And this applies to everything; musicians need to stop trying to “get a record deal”. You can do just as well with a good DAW and your own abilities as with any record company. You may need to spend a little money on equipment and instruments, and have to master some new skills, but that’s always been a part of music. What you don’t NEED to do is let those who want nothing more than to exploit your talent and inspiration run your world for you, making YOUR money and then leaving you high and dry when you’re not the hot property anymore.
In short (too late!): respect yourself and your work. Our allegiance is to ourselves and our art, and it is an insult to your very own SOUL to allow that self and art to be abused and exploited. We all deserve better, and the sooner ALL of us realize this, the sooner we will GET what we deserve. I’m not saying unionize (though that WOULD be a great idea); I’m just saying respecting yourselves and your work will go far beyond just yourself.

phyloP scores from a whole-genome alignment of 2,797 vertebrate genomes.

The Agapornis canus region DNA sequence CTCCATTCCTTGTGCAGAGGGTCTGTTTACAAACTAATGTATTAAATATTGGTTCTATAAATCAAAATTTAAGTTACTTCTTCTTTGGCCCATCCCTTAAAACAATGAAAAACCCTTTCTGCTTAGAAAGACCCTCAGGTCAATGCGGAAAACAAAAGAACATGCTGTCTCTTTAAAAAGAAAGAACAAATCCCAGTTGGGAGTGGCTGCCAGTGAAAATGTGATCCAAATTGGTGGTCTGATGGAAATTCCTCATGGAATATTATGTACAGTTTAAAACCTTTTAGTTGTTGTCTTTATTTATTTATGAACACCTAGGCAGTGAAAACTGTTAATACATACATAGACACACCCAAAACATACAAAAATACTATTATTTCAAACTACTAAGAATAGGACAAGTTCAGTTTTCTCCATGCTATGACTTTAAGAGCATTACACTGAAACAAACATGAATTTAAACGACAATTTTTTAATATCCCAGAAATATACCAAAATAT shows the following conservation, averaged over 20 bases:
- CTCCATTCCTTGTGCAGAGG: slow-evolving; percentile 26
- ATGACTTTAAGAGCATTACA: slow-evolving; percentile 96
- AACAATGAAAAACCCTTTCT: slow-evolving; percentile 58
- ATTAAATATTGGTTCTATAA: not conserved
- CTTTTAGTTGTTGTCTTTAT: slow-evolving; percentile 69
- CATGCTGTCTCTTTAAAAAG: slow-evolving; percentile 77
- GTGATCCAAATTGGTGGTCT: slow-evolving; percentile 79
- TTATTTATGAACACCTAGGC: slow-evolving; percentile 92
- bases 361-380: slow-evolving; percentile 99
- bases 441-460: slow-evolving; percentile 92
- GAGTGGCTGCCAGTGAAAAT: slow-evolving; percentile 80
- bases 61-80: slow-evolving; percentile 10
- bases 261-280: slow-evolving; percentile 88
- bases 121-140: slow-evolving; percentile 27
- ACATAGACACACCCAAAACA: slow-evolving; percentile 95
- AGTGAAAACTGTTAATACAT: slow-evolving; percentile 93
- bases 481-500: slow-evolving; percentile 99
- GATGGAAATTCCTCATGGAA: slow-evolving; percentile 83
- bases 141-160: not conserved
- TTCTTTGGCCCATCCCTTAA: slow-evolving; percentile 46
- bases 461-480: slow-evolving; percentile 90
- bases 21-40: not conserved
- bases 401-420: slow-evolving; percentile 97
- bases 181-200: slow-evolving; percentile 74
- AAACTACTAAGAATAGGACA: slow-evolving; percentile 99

It will help us all.
“Children see magic because they look for it.” -Christopher Moore
“For what shall it profit a man, if he shall gain the whole world, and lose his own soul?” Mark 8:36
“But ye, o my people, rise up & awake!” Liber Al vel Legis 2:34
“I go to seek a Great Perhaps.” -François Rabelais
This is one that’s been making the rounds and I wanted to share it with everyone:
Needless to say, I support the freedom for everyone to use their minds and bodies as they will. As some people know, I’m a Thelemite, and for me it’s quite simple: Do what thou wilt shall be the whole of the law. Almost all of the world’s problems consist of people meddling in the affairs of others. For too long we’ve simply accepted the notion that the role of government and law is to govern our use of our own bodies and minds. This is a holdover from monarchy and “divine right” government. It creates a naturally adversarial relationship between the state and the citizen that has no place in a free society of equals. So long as this is the case, we can never truly feel like we are on the same side as our government…they feel like someone out to get us.